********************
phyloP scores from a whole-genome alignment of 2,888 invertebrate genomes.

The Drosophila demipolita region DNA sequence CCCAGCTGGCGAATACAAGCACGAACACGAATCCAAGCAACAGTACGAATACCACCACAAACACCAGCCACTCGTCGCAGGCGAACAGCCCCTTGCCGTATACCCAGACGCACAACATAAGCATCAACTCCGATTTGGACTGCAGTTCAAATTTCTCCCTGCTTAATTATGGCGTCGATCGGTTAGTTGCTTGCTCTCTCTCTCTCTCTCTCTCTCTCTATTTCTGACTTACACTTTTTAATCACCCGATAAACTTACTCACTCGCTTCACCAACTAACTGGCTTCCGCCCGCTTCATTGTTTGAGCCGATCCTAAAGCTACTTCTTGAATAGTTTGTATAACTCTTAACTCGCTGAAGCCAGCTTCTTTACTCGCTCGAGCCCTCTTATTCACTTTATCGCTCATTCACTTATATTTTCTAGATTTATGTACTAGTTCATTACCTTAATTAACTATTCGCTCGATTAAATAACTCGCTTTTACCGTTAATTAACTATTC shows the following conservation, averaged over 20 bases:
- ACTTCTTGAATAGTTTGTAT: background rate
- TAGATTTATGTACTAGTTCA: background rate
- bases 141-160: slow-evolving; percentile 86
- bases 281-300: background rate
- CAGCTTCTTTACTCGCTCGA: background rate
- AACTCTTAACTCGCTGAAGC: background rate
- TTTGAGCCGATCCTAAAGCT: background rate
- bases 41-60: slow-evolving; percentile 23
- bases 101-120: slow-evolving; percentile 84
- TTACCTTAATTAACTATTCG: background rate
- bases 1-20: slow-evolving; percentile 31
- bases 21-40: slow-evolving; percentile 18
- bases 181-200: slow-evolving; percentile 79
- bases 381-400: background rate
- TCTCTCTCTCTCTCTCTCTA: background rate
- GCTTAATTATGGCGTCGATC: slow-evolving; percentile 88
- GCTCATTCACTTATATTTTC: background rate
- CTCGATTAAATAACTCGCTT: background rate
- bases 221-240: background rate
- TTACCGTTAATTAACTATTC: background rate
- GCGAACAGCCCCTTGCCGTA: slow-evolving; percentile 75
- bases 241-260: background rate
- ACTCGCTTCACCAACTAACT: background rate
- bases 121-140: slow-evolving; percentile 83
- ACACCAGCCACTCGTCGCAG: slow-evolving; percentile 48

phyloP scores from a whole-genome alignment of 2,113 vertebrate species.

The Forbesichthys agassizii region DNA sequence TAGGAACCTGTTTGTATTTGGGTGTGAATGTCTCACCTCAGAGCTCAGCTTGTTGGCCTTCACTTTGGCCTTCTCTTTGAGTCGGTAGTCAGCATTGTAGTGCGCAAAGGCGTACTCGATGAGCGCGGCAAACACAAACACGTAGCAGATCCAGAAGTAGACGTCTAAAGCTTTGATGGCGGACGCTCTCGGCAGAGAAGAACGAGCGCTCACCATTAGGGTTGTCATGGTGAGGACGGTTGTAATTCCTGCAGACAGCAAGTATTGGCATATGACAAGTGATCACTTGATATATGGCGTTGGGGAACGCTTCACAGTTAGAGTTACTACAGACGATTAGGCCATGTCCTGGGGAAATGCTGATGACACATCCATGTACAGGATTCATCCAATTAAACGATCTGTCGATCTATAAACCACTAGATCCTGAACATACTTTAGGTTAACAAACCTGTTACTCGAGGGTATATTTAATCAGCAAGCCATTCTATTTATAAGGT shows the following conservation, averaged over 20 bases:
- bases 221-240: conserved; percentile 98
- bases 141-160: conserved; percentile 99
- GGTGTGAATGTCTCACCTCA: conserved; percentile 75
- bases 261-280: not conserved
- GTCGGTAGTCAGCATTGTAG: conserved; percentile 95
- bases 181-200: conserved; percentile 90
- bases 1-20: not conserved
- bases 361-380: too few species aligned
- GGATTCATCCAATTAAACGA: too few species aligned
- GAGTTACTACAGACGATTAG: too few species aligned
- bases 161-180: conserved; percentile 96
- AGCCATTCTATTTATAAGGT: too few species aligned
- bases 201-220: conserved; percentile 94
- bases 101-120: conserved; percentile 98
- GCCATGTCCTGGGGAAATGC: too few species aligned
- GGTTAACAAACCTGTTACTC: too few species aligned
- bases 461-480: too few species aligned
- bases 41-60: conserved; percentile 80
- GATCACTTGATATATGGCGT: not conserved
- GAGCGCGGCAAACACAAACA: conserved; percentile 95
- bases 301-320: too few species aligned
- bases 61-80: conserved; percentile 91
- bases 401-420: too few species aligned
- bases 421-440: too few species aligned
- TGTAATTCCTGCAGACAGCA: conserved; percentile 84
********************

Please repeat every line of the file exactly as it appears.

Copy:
phyloP scores from a whole-genome alignment of 2,888 invertebrate genomes.

The Drosophila demipolita region DNA sequence CCCAGCTGGCGAATACAAGCACGAACACGAATCCAAGCAACAGTACGAATACCACCACAAACACCAGCCACTCGTCGCAGGCGAACAGCCCCTTGCCGTATACCCAGACGCACAACATAAGCATCAACTCCGATTTGGACTGCAGTTCAAATTTCTCCCTGCTTAATTATGGCGTCGATCGGTTAGTTGCTTGCTCTCTCTCTCTCTCTCTCTCTCTCTATTTCTGACTTACACTTTTTAATCACCCGATAAACTTACTCACTCGCTTCACCAACTAACTGGCTTCCGCCCGCTTCATTGTTTGAGCCGATCCTAAAGCTACTTCTTGAATAGTTTGTATAACTCTTAACTCGCTGAAGCCAGCTTCTTTACTCGCTCGAGCCCTCTTATTCACTTTATCGCTCATTCACTTATATTTTCTAGATTTATGTACTAGTTCATTACCTTAATTAACTATTCGCTCGATTAAATAACTCGCTTTTACCGTTAATTAACTATTC shows the following conservation, averaged over 20 bases:
- ACTTCTTGAATAGTTTGTAT: background rate
- TAGATTTATGTACTAGTTCA: background rate
- bases 141-160: slow-evolving; percentile 86
- bases 281-300: background rate
- CAGCTTCTTTACTCGCTCGA: background rate
- AACTCTTAACTCGCTGAAGC: background rate
- TTTGAGCCGATCCTAAAGCT: background rate
- bases 41-60: slow-evolving; percentile 23
- bases 101-120: slow-evolving; percentile 84
- TTACCTTAATTAACTATTCG: background rate
- bases 1-20: slow-evolving; percentile 31
- bases 21-40: slow-evolving; percentile 18
- bases 181-200: slow-evolving; percentile 79
- bases 381-400: background rate
- TCTCTCTCTCTCTCTCTCTA: background rate
- GCTTAATTATGGCGTCGATC: slow-evolving; percentile 88
- GCTCATTCACTTATATTTTC: background rate
- CTCGATTAAATAACTCGCTT: background rate
- bases 221-240: background rate
- TTACCGTTAATTAACTATTC: background rate
- GCGAACAGCCCCTTGCCGTA: slow-evolving; percentile 75
- bases 241-260: background rate
- ACTCGCTTCACCAACTAACT: background rate
- bases 121-140: slow-evolving; percentile 83
- ACACCAGCCACTCGTCGCAG: slow-evolving; percentile 48

phyloP scores from a whole-genome alignment of 2,113 vertebrate species.

The Forbesichthys agassizii region DNA sequence TAGGAACCTGTTTGTATTTGGGTGTGAATGTCTCACCTCAGAGCTCAGCTTGTTGGCCTTCACTTTGGCCTTCTCTTTGAGTCGGTAGTCAGCATTGTAGTGCGCAAAGGCGTACTCGATGAGCGCGGCAAACACAAACACGTAGCAGATCCAGAAGTAGACGTCTAAAGCTTTGATGGCGGACGCTCTCGGCAGAGAAGAACGAGCGCTCACCATTAGGGTTGTCATGGTGAGGACGGTTGTAATTCCTGCAGACAGCAAGTATTGGCATATGACAAGTGATCACTTGATATATGGCGTTGGGGAACGCTTCACAGTTAGAGTTACTACAGACGATTAGGCCATGTCCTGGGGAAATGCTGATGACACATCCATGTACAGGATTCATCCAATTAAACGATCTGTCGATCTATAAACCACTAGATCCTGAACATACTTTAGGTTAACAAACCTGTTACTCGAGGGTATATTTAATCAGCAAGCCATTCTATTTATAAGGT shows the following conservation, averaged over 20 bases:
- bases 221-240: conserved; percentile 98
- bases 141-160: conserved; percentile 99
- GGTGTGAATGTCTCACCTCA: conserved; percentile 75
- bases 261-280: not conserved
- GTCGGTAGTCAGCATTGTAG: conserved; percentile 95
- bases 181-200: conserved; percentile 90
- bases 1-20: not conserved
- bases 361-380: too few species aligned
- GGATTCATCCAATTAAACGA: too few species aligned
- GAGTTACTACAGACGATTAG: too few species aligned
- bases 161-180: conserved; percentile 96
- AGCCATTCTATTTATAAGGT: too few species aligned
- bases 201-220: conserved; percentile 94
- bases 101-120: conserved; percentile 98
- GCCATGTCCTGGGGAAATGC: too few species aligned
- GGTTAACAAACCTGTTACTC: too few species aligned
- bases 461-480: too few species aligned
- bases 41-60: conserved; percentile 80
- GATCACTTGATATATGGCGT: not conserved
- GAGCGCGGCAAACACAAACA: conserved; percentile 95
- bases 301-320: too few species aligned
- bases 61-80: conserved; percentile 91
- bases 401-420: too few species aligned
- bases 421-440: too few species aligned
- TGTAATTCCTGCAGACAGCA: conserved; percentile 84